f4. .A-.radiographic :diaphragm comprising a plate Vof -glass appreciably jresistant to thepassage of penetrating rays, such as X-rays, said plate being formed 1with closely spaced, axially straight, acid etched ducts extending therethrough and. disposed throughout the effective screen- -ing area .of .the plate, said ducts being all .mutually inclined in said plate ,toward a common focus disposed outwardly of the kplate on one side thereof and in vertical .alinement with the medial portions vof said plate.

5. A .radiographic ydiaphragm comprising a plate of .glass appreciably vresistant to the passage `of penetrating rays, such as X,rays,said plate Abeing formed with closely spaced, axially straight, -acid etched ducts extending therethrough and disposed throughout the eiective screening area kof the plate, said ducts being of elongated prismatic .shape and being distributed ,thrcughout theV yscreening area of Athe plate v,in accordance with aselected duct distribution pattern.

6. A radiographic diaphragm comprising a plate ;of glass appreciably yresistant tothe passage of penetrating rays, such .as X- rays, said plate being formed with closely spaced, 'axially'straigha acid Vetched ducts extending therethrough and disposed ,throughout the eective screening area of the plate, said yducts Vhaving circular sectional configuration andbeing distributed throughout the screen- -ing area of the plate in accordance with a selected duct distribution pattern.

7. A radiographic diaphragm comprising a plate of glass appreciably resistant to the passage of penetrating rays, such as X-rays, said plate being formed with close- Yly spaced, axially straight, acid etched ducts extending therethrough and disposed throughout the effective screening area ofthe plate, said ducts having polygonal sectional configuration and being distributed throughout the screening area of the plate in accordance with a selected duct distribution pattern.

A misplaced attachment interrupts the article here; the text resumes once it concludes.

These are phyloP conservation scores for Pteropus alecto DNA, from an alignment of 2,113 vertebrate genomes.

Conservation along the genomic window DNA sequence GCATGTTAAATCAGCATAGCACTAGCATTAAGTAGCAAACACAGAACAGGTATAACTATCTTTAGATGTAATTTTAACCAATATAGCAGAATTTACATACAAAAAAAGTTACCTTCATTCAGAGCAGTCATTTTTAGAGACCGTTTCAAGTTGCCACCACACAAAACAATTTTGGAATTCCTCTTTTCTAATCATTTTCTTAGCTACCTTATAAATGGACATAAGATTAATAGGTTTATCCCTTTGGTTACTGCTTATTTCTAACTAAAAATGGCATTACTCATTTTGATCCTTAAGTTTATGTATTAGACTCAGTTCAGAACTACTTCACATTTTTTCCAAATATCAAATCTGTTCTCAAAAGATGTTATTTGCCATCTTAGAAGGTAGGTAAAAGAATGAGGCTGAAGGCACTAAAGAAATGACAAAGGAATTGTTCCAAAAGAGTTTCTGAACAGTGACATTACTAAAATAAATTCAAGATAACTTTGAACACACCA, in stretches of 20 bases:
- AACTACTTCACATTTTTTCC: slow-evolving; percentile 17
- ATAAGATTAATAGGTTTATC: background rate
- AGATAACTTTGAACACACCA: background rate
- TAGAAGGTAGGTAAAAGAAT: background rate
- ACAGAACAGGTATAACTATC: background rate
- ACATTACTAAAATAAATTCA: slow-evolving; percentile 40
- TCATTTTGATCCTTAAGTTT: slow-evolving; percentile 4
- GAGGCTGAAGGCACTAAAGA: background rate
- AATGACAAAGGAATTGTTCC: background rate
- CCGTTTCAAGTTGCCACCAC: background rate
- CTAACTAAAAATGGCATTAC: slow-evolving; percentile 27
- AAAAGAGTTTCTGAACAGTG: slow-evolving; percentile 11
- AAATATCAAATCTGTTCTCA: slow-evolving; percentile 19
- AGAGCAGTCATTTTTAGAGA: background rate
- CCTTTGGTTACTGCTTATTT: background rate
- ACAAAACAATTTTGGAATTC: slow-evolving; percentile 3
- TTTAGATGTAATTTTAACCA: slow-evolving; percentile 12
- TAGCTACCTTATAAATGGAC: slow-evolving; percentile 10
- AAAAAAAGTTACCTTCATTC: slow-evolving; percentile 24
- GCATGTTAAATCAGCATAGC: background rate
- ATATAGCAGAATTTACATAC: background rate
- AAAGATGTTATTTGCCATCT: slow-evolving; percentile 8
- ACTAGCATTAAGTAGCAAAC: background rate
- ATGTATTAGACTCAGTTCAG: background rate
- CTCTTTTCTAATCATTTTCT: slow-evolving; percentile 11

8. A radiographic diaphragm comprising a plate of phot-osensitive glass appreciably resistant to the passage of penetrating rays, such as X-rays, and conditioned for differential acid etching by exposure to light applied as a diierential intensity .exposure pattern, said plate having elongated, axially straight and closely spaced acid etched ducts formed in the plate substantially throughout its effective screening area, in accordance with Ya Vselected light exposure pattern.

'9, A radiographic diaphragm comprising a plate of Vphotosensitive Vglass appreciably resistant to the passage Y of penetrating rays, such as X-rays, and conditioned for differential acid etching by exposure -to light applied as a -dhierential intensity exposure pattern, said plate having elongated, axially rstraight and closely spaced acid etched `ducts formed in the plate substantially Vthroughout lits eiective screening area, in accordance with a selected -light exposure pattern, said ducts being all axially inclined toward a common focus outwardly of the plate on one side thereof.

l0. A radiographic diaphragm comprising a plate of -photosensitive glass Vappreciably resistant to the passage fof penetrating rays, such as X-rays, and conditioned for ,differential acid etching by exposure to light applied as a differential intensity exposure pattern, said plate having elongated, axially straight and closely spaced acid-etched ducts formed in the .plate substantially throughout its eiective screening area, in accordance with a selected light exposure pattern, the length of said ducts being more ythan -four times the maximum diameter thereof.

ll. A radiographic diaphragm comprising a plate of vphotosensitive glass appreciably resistant to the passage vof penetrating rays, such as X-rays, and conditioned for .diterential acid etching by exposure to light applied as a differential intensity exposure pattern, said plate having elongated, axiallystraight and closely spaced acid-etched ducts 'formed in the plate substantially through-out its eective 'screening area, in accordance with Va selected light exposure pattern,said ducts having -a ratio of Ylength to maximum diameter of the order of twelve.